“At spot prices, I think that they will be able to stay investment-grade with the measures they announced,” said Max Mihm, a portfolio manager at Union Investment, which holds Glencore bonds among assets totaling about $271 billion. “If commodity prices continue to fall, they again have to do more. But from the investor call, I understand that they are ready to do so.”
The company has already completed $8.7 billion of its revised $13 billion plan to cut borrowings. A Glencore spokesman declined to comment.
A gauge of six main metals has plunged 27 percent this year and the wider Bloomberg Commodity Index is near a 16-year low, eroding profits for the largest producers. Raw materials have slid as China’s slowdown curbed demand after years of heavy investment in new production. Glencore shares in Hong Kong lost as much as 6.5 percent on Friday.
Before the revised plan, JPMorgan Chase & Co. analyst Dominic O’Kane estimated Glencore had a $15 billion shortfall in its balance sheet that it needed to plug to retain its current rating next year. He now forecasts the shortfall is less than $1 billion and has upgraded his rating on the stock to overweight.
“After revising our estimates, we believe that Glencore’s credit metrics now fall comfortably within S&P’s BBB band on spot prices, without the need for any additional debt reduction or cost-saving measures,” Alon Olsha, an analyst at Macquarie Group Ltd. in London, said in a Dec. 11 note.
The mining company, whose stock is down 73 percent in London this year, is currently rated two notches above junk at S&P. Glencore has said it wants to increase its credit rating by one level to BBB+. Credit-default swaps insuring Glencore debt for five years have fallen to 805 basis points, according to S&P Capital IQ’s CMA.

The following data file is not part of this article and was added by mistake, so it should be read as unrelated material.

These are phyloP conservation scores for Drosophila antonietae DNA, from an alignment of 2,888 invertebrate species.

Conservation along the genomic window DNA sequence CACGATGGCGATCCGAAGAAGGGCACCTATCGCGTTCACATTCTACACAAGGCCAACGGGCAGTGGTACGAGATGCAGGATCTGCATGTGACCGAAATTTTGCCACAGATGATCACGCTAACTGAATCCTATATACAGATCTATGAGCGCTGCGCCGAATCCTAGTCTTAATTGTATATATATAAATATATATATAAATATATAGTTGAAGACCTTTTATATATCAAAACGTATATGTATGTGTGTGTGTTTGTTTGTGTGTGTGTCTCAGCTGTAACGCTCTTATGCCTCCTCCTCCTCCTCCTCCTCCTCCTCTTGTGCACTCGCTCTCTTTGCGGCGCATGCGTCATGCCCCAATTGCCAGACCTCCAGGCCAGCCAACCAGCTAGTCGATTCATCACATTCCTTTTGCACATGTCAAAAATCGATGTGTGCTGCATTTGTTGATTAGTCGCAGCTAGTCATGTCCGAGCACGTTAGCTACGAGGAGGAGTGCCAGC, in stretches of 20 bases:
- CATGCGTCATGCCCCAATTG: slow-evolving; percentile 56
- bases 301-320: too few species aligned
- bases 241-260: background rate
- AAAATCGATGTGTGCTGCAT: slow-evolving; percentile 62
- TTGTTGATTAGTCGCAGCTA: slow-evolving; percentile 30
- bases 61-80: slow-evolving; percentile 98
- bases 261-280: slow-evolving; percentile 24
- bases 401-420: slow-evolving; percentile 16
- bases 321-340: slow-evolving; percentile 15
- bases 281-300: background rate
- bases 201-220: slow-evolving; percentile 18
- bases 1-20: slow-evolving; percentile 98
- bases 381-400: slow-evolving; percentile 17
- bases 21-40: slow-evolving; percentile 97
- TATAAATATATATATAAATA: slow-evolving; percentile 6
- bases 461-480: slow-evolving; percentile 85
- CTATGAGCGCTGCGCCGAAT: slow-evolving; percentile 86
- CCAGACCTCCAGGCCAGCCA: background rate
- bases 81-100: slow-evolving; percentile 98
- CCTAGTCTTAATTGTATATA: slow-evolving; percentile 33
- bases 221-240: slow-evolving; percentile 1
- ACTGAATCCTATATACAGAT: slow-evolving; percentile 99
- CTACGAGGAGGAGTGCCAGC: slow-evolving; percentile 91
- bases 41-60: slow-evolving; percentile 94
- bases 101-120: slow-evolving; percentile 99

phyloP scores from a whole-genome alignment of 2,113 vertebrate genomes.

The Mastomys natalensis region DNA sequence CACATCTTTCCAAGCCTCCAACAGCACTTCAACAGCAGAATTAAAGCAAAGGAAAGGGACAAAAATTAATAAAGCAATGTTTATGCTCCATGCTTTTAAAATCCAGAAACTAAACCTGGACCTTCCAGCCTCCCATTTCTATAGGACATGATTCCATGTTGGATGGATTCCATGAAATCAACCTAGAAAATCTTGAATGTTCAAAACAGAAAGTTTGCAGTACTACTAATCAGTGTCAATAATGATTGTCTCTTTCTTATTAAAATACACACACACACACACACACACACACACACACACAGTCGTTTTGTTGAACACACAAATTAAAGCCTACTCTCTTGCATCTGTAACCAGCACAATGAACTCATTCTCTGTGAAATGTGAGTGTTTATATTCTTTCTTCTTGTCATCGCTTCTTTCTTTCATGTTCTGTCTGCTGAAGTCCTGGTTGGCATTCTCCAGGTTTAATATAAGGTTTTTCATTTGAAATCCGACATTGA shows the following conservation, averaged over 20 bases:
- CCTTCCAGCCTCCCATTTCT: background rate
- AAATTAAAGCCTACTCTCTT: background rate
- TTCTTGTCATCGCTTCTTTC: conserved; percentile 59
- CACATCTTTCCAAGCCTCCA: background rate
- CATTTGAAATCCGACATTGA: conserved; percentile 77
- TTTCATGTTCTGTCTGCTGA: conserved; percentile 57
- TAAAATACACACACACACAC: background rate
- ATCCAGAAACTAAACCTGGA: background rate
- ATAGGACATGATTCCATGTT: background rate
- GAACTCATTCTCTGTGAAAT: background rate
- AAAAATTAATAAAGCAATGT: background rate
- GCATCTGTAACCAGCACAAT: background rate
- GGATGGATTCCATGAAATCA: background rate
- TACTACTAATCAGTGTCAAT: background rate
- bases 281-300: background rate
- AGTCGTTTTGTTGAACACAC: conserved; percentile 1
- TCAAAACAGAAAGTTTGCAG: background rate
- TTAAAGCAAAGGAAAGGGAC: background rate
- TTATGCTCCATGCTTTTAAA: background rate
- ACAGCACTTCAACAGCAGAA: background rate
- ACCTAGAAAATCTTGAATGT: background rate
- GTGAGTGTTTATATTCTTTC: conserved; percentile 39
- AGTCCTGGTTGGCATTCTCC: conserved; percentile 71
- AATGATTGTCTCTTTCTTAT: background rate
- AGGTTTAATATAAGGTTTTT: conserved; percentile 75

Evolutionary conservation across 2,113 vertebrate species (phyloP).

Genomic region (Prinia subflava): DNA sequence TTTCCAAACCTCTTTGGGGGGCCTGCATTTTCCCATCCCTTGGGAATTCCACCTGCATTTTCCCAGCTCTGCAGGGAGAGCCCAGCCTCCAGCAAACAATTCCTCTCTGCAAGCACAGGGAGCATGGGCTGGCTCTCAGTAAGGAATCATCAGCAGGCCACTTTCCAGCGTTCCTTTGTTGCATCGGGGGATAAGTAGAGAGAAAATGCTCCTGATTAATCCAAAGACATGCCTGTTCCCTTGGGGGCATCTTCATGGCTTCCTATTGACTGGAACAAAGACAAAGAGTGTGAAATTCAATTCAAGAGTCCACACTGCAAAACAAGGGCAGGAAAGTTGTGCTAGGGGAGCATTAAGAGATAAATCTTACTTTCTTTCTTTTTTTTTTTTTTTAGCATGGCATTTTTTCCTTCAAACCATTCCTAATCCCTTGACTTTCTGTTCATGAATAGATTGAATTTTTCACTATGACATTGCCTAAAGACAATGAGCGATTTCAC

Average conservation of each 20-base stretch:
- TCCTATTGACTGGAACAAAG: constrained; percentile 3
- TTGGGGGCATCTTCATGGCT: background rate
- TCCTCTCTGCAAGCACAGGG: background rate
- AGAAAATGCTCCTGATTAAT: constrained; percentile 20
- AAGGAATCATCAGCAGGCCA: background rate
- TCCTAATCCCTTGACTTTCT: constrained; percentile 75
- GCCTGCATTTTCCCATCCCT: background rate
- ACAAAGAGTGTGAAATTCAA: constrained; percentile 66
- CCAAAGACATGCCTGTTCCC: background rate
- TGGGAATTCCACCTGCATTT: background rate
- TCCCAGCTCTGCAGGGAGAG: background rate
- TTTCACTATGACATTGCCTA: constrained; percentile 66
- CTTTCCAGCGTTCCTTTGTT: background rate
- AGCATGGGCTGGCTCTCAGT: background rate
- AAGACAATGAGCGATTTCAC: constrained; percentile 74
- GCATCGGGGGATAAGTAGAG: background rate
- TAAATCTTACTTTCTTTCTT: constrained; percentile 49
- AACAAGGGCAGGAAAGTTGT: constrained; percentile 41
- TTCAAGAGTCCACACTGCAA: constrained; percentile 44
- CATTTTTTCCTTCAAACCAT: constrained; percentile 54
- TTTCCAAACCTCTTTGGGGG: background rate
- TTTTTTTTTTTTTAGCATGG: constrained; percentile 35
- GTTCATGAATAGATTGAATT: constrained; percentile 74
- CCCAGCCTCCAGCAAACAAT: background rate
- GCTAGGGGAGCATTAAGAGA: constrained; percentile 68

Glencore’s 1.25 billion euros of 1.25 percent bonds maturing in March 2021 rose for the third day on Thursday, gaining about 1 cent on the euro to 73 cents, according to data compiled by Bloomberg. Its 1.25 billion euros of 5.25 percent notes due in March 2017 also posted a third consecutive day of gains.
Glencore shares rallied as much as 14 percent on Dec. 10, the day the debt plan was announced. The company said it’s able to remain “comfortably” free-cash flow positive, even if commodity prices decline further. It has more than $2 billion of free cash flow at current levels and predicted earnings before interest, tax, depreciation and amortization of $7.7 billion for next year.
Based on that guidance, Glencore would generate more free cash flow than any other major miner next year, Macquarie’s Olsha said. The company’s trading division provides the bulk of the contribution, given it doesn’t need to invest as much capital as the mining business, he said.
The new debt program benefits investors because it reduces the prospect of Glencore needing to raise funding through another share sale that dilutes holdings, O’Kane said. The company, which sold $10 billion of shares in an initial public offering in 2011, also sold $2.5 billion of new stock in September to help pay down debt.
“Investors in general do think Glencore will retain its investment-grade rating,” said Saida Eggerstedt, a money manager who helps oversee about 29 billion euros of corporate bonds at Deka Investment GmbH in Frankfurt. “They have trusted Glencore over the years with its last-minute balance sheet fixes and their eye for being savvy in their investments.”